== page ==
The science of Happiness
In our hyper connected world, where we are often overwhelmed by a stressful routine and thousands of digital messages, it is not always easy but it is fundamental to focus on what happiness is and how we can pursue it. If happiness has generally being conceived as a vague – and sometimes even frivolous- concept, it is crucial for everybody’s quality of life since it is about how people feel and experience their daily lives.
Lots of evidence mounts that happiness has a powerful impact on our lives and therefore there is a new body of science that is grabbing the world’s attention and is influencing many fields from government policy to education, from travel trends to wellness strategy: it is the “Science of Happiness”.
According to these scientific researches, the benefits of cultivating happiness are multifaceted: we are more likely to live longer lives, to have healthier bodies, to be more innovative and creative, have stronger relationships, and even, have healthier cultures and communities.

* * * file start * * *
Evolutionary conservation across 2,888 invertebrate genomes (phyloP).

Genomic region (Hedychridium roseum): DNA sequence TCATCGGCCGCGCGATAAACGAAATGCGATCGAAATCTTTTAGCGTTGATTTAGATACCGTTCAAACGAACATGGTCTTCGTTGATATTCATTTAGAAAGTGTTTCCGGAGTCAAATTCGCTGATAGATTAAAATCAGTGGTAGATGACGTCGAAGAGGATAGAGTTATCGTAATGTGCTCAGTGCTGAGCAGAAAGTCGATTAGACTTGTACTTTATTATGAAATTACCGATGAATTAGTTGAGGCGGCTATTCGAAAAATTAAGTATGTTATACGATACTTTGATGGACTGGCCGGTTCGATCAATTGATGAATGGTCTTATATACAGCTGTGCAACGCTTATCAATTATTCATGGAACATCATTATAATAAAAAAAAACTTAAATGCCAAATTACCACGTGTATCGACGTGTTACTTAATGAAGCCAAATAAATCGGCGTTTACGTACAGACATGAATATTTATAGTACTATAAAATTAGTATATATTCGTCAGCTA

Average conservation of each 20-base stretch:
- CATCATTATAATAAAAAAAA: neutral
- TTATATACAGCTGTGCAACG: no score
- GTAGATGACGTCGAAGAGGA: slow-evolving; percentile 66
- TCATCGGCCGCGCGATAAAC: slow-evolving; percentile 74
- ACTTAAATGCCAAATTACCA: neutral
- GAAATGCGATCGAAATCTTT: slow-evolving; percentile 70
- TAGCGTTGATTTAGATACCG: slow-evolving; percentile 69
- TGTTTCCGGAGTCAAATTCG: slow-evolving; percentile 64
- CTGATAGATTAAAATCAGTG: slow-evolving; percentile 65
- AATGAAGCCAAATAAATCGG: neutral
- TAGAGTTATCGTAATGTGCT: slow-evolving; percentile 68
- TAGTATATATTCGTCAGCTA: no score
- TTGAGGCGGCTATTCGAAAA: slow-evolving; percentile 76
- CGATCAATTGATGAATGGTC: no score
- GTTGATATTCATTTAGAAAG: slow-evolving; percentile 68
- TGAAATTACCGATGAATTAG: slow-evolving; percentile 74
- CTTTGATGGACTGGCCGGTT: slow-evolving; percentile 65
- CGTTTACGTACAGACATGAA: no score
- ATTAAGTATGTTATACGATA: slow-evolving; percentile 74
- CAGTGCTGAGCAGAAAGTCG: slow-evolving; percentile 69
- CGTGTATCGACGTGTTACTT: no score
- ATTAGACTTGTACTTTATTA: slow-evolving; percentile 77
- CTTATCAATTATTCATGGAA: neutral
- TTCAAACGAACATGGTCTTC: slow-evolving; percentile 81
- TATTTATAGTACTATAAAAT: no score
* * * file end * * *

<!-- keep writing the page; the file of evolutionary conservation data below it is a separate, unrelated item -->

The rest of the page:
As reported in the “2018 Global Wellness Trends Report”, Happiness Science has a surprisingly long history. One of the longest studies, from Harvard, has followed men from all different economic/social backgrounds since 1938 “revealing” that close relationships and strong communities are what keep people healthy and happy and delay mental and physical decline. That’s why the world – and the travel and wellness world- needs to put a powerful focus on driving much more social connection and technology disconnection. This is one of the pillars of a happier life, but it’s not the only one.
A happiness-focused wellbeing approach has to include many aspects such as eating habits and fitness too. The state of happiness is determined by neurochemical mediators and hormones that can be balanced through food and physical activity. For example, serotonin-boasting foods are a fundamental part of eating for happiness and it’s clear that there’s a strong relationship between gut health and happiness.
In this scenario, travelling and wellness are a precious opportunity to experience good habits and answer to people’s desperate need to shut out the digital noise and find themselves again, possibly if surrounded by nature and meaningful human connections.